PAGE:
WPAT: Letter to Secretary of State Clinton on West Papua

The Honorable Hillary Clinton
Secretary of State
Department of State
Washington, D.C.

July 20, 2011

Secretary Clinton:

The West Papua Advocacy Team is writing to you on the eve of your
visit to Indonesia to request that you use this opportunity to raise
with senior Indonesians the Indonesian military operation that is
occurring in the Puncak Jaya regency of West Papua.

Media reports have indicated that up to 600 Indonesian military (TNI)
personal are involved in “sweeping ” operations in the region. This
operation is only the latest in a series of such operations which the
Indonesian military has conducted in the Puncak Jaya region over many
years. These operations have had a devastating human toll including
civilian casualties, destruction of civilian homes, churches, public
buildings gardens and livestock as well as broad displacement of
civilians from towns and villages, often to nearby mountains and
jungle. Due in part to routine military closure of these zones of
conflict to humanitarian operations, displaced civilians suffer and
die as a result of lack of food, shelter and access to medical care.

Typically, military forces, including forces which benefit from U.S.
government equipment and training, fail to distinguish between those
they are targeting, the lightly armed Free Papua Movement (the OPM),
and the general public. While the OPM is committed to peaceful
dialogue, it retains the right to self defense and protecting the
local people if attacked. Although the security forces blame all
incidents in the area on the OPM, many attacks on the TNI are by
unknown attackers. Some of these arise as a result of disputes
related to commercial interests among military units and/or with
police units which compete over exploitation of natural resources and
extortion of local and international commercial operations.

In the current sweep operation media reports indicate four civilians,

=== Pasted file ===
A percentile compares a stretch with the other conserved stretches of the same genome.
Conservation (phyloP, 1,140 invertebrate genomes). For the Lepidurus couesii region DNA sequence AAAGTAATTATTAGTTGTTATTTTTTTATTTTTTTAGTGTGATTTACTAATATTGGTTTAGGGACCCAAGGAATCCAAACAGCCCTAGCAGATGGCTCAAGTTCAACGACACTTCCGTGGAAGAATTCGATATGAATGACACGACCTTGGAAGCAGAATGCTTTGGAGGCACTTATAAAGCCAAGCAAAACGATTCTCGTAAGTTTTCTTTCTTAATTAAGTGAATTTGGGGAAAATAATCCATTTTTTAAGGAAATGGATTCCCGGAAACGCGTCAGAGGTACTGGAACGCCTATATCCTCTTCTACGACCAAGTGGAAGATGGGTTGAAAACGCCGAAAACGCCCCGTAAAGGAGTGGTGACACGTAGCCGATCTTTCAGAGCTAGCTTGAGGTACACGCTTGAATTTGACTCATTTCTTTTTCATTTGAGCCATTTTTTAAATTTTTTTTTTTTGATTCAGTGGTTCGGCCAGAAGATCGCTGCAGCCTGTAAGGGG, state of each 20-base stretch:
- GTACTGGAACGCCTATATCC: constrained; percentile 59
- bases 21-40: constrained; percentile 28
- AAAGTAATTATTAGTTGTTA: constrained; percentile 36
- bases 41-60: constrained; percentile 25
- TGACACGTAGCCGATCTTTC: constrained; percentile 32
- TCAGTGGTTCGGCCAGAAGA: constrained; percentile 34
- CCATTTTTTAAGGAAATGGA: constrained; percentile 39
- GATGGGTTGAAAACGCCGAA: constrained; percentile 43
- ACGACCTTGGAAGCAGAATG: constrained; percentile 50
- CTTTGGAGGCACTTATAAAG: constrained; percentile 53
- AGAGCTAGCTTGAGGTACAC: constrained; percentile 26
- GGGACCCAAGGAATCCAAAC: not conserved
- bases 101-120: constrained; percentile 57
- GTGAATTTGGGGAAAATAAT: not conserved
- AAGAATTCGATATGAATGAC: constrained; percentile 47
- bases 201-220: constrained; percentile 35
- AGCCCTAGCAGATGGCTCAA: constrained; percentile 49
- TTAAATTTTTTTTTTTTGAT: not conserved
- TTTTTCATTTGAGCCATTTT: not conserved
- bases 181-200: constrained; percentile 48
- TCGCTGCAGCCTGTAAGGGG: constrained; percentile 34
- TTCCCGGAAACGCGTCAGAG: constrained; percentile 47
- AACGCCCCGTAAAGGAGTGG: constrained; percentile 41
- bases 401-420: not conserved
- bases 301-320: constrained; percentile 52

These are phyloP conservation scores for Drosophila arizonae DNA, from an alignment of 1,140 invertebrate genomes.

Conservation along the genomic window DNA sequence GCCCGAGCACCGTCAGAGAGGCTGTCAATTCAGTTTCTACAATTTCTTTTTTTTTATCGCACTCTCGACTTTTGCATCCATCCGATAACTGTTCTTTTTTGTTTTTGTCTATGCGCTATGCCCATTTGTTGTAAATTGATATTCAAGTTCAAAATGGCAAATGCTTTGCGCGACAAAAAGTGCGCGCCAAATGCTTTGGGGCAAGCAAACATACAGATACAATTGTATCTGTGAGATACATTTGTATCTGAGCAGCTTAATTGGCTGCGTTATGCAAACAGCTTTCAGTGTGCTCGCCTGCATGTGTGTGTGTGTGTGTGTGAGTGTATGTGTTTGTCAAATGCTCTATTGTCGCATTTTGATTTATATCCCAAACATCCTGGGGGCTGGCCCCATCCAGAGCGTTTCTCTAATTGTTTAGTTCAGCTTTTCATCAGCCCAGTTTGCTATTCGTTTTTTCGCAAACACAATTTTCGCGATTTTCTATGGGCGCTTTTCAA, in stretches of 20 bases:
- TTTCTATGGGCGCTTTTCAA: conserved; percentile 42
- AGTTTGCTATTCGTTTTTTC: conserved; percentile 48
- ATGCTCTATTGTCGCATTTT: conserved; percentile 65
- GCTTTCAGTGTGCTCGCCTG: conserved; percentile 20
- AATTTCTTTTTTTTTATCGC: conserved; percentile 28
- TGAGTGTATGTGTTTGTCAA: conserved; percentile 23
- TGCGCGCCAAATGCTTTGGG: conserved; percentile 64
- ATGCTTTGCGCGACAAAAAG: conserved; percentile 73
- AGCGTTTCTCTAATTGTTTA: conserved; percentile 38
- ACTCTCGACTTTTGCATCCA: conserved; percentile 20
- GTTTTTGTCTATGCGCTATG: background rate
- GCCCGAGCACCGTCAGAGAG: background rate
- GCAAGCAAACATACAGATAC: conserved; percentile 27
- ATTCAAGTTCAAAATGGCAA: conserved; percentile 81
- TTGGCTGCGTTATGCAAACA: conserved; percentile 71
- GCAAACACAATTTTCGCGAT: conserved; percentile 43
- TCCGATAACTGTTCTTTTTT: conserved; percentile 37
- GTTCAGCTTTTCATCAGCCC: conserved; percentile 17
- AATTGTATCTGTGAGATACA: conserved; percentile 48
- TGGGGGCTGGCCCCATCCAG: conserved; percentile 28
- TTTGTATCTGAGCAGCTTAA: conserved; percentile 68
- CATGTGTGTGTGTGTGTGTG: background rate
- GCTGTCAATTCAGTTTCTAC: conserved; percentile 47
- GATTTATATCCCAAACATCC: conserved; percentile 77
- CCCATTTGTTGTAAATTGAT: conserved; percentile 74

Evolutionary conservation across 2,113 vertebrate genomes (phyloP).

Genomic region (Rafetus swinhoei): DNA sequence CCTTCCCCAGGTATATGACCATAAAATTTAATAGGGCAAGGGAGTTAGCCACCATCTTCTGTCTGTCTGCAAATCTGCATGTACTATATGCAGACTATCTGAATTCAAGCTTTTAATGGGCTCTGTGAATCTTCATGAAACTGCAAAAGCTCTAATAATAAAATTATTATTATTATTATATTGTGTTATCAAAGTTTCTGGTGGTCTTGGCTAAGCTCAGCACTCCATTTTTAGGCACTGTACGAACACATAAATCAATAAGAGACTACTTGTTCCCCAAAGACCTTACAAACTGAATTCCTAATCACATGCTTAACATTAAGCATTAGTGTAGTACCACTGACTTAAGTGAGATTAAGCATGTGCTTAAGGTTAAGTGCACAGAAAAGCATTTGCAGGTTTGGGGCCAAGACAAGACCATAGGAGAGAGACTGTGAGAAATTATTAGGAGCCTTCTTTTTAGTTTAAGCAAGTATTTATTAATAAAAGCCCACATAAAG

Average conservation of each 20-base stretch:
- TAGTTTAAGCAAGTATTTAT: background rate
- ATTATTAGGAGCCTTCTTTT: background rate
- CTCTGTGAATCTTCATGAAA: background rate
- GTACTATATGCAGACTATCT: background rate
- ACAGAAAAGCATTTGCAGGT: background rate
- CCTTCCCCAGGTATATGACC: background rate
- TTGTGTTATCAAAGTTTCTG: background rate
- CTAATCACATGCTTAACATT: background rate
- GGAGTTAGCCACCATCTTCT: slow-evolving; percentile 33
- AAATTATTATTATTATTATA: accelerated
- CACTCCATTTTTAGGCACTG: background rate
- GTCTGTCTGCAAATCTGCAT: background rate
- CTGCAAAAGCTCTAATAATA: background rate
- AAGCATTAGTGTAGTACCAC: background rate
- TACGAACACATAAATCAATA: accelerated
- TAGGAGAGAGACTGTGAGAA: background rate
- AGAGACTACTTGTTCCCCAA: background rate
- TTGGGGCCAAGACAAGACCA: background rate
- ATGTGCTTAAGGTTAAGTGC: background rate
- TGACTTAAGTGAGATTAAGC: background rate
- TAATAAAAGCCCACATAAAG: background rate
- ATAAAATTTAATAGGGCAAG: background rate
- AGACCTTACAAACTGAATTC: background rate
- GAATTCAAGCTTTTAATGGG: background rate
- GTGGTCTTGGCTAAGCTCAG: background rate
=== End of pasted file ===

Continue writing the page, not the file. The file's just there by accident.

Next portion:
including one women and 3 children, were wounded on July 12 when
Indonesian troops from the Infantry Battalion 753, who are based in
Nabire, fired into huts in the village of Kalome while searching for
members of the Free Papua Movement (OPM). Thus far, the military has
refused to acknowledge this incident.

In May the military began a “socializing program” in Puncak Jaya
involving up to 300 Army, Air Force and Navy personnel . The program
is proposed to include the renovating of homes, churches and markets.
The military personnel, as part of the program, also lecture local
Papuans at Papuans Sunday church gatherings. Local people, according
to media and other accounts, have described the program as in reality
only a shield and a cover-up of the military and police’s violation
of human rights abuses that have transpired in the region for many years.

Papuan civil society leaders, non-governmental organizations,
churches and ordinary civilians have long called for transformation
of Papua into a “Land of Peace,” a concept that would demilitarize
West Papua and end the Indonesian government’s reliance on a
“security approach” to address peaceful, political dissent.
Currently, many Papuans are incarcerated in prisons due to their
peaceful exercise of freedoms of speech and assembly which are denied
them by the Indonesian government.

We urge you to use the opportunity of your visit to Indonesia to call
on the Indonesian President to halt all military operations in West
Papua and return all military personal to their barracks as a way of
easing tension and saving lives. We also urge you to raise with
senior Indonesians, the plight of dozens of Papuan prisoners of
conscience who were jailed as result of peaceful dissent and who now
face health and even life-threatening conditions in Indonesian
notorious prisons.

Yours respectfully,

The West Papua Advocacy Team

(Edmund McWilliams, Acting Secretary)

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